Optimising ward design to limit microbial spread is not straightforward and will be determined by many factors such as the existing building if not a new build, limitations on space, and use. In the setting described in this manuscript, we observed that closer, more accessible storage and supply rooms would have resulted in less time spent fetching, carrying and performing mandated handwashing. Closer storage would likely have limited the opportunities for cross contamination and releasing time for direct patient care. In some settings, closer storage of some ward related items may facilitate contamination with patients' flora and this could be undesirable. Whatever the physical and financial constraints and activity demands, we would advocate an informed approach to ward design/modification, to at least consider the implications for the potential for microbial spread. Of particular importance is the area within and around the sluice. We noted high contamination levels on Gate 6, which controlled access to the sluice room. This study did not set out to identify the bacterial species recovered from the door handles. We cannot therefore state whether these organisms were skin commensals, such as coagulase negative staphylococci, transiently carried S aureus/MRSA, or faecal organisms such as E coli. If the latter were predominant, it would indicate that the high levels of contamination emanated from the sluice. The sluice room represents a potentially problematic area where a door is desirable to help limit the spread of faecal organisms while also providing surfaces, such as the handles, which could facilitate organism transmission.
There are very limited data on door handles and their potential for microbial transmission. In a study looking at surrogate markers of nosocomial pathogen transmission, door handles were highlighted as one site that rapidly became contaminated within the context of a neonatal intensive care setting . A recent study has shown that it is possible to reduce bacteria on door handles provided they are regularly cleaned. Even with regular cleaning, bacteria were detected on more than 20% of handles .
Cleaning, both of hands and the environment, has been widely accepted as an important factor in curbing the spread of pathogens in hospitals . Our data indicate that, while cleaning is important, it is not always practical, as in some cases a single touch by a contaminated hand was sufficient to result in a confluent plate. A potentially innovative approach to limiting environmental contamination is the use of spontaneously antimicrobial surfaces. Of these, copper-based microfibre cleaning systems  or copper furnishings look particularly promising, although the latter are expensive and still in need of regular cleaning .
The layout of the units, variably and constantly contaminated by the sick patients they contain, can therefore support or undermine policies designed to limit the spread of infection as well as enabling healthcare staff to work more effectively. The use of automatic doors or the elimination of doors altogether could be a solution to reducing the dissemination of microorganisms acquired from door handles, although should be weighed up against the potential for airborne transmission and the importance of visually defined thresholds, themselves prompting hand hygiene. Our findings offer a possible explanation for Cepeda et al's surprising findings that side room use in the context of ICUs failed to reduce the rate of MRSA cross-infection . This, however, is only one of a number of healthcare design features that could be considered to optimise effective delivery of care and control of healthcare associated infections.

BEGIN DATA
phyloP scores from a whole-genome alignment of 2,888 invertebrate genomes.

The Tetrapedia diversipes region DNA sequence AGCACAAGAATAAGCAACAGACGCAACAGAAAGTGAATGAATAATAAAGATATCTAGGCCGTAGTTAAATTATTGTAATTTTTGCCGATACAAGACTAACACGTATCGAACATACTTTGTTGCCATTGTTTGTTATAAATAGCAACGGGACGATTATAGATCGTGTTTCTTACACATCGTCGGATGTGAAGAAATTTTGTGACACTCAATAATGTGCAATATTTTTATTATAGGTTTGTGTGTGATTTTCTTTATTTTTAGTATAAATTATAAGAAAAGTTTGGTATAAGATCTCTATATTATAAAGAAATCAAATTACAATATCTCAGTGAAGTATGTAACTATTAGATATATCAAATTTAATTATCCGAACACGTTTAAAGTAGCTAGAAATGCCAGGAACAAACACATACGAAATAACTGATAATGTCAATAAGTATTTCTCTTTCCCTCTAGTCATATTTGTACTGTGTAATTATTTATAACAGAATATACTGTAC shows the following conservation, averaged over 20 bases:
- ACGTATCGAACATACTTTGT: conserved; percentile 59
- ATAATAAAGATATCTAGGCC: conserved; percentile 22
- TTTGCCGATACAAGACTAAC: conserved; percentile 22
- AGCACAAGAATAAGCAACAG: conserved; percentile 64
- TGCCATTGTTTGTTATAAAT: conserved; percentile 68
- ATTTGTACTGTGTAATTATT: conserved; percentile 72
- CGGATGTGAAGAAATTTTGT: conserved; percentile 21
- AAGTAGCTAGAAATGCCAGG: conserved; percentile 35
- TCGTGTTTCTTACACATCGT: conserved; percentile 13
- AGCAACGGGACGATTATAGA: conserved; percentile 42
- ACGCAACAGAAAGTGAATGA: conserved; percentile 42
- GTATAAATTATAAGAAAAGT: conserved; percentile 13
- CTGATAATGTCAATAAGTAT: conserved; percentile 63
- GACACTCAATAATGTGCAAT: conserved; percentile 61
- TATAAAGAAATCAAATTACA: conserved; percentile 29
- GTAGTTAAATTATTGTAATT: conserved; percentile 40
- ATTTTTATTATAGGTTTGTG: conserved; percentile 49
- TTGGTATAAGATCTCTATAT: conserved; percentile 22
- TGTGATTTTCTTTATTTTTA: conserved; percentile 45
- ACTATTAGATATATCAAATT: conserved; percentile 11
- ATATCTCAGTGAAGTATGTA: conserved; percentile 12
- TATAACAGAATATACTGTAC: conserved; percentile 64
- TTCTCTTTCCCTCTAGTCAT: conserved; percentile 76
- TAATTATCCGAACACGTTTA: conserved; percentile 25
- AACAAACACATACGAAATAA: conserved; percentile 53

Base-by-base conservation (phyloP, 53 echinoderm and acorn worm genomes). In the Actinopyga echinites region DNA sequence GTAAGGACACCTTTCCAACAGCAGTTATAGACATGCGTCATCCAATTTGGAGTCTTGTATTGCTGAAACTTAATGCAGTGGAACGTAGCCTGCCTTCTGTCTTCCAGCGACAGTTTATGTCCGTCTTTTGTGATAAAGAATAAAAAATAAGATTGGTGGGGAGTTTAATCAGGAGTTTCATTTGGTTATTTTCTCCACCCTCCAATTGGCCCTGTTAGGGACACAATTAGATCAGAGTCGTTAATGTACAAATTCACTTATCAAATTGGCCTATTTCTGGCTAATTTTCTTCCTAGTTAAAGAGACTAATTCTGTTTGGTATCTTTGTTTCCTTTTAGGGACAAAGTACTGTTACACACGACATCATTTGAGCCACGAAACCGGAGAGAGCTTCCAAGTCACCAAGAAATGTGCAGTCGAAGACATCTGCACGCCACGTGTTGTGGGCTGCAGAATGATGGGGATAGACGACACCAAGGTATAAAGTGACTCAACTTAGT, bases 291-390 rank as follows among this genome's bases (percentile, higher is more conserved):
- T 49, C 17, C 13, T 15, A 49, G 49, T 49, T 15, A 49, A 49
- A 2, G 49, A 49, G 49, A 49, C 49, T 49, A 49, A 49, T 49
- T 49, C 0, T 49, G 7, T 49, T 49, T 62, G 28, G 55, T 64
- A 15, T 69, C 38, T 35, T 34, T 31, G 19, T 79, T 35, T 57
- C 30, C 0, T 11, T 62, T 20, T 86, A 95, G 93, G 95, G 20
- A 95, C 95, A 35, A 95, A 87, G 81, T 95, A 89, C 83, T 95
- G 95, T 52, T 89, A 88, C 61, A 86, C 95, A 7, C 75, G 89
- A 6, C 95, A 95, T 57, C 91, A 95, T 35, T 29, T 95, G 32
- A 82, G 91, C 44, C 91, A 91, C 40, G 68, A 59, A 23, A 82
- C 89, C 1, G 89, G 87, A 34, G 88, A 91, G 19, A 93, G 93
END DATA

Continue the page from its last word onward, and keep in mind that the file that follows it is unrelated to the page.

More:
Architects may not have the necessary information or knowledge available to inform optimal healthcare design as regards the spread of infection. Whilst door handle design may appear trivial at the design stage and largely ignored, it is one of many “trivial” design features that might silently undermine microbial transmission control. Novel door handles are being developed and may prove to be more ‘resistant’ to microbial contamination than existing designs. The multidisciplinary approach taken in this study could serve as a paradigm for future healthcare design. A network of architects, engineers, microbiologists, nurses doctors and hospital administrators working together at multiple stages of the design process could achieve those efficiencies seen in car and kitchen design and manufacturing. These synergies between providers of healthcare and those responsible for the buildings in which it is delivered would seem essential for better, evidence based and optimal healthcare building design.
We acknowledge the support and discussions with the HaCIRIC HCAI group and particularly Katherine Harris, John Hartley, Serge Guillas, Ka-man Lai and Bunny Hilton. We also gratefully acknowledge the medical, nursing and Allied Health Professional staff of MITU/SITU for their willing and enthusiastic collaboration.
Conceived and designed the experiments: VG NK HW EC-G. Performed the experiments: HW EC-G CK. Analyzed the data: HW CK EC-G VG NK. Contributed reagents/materials/analysis tools: HW CK EC-G VG NK. Wrote the paper: HW VG NK CG. Conceived the study and pulled together the multidisciplinary team: VG NK.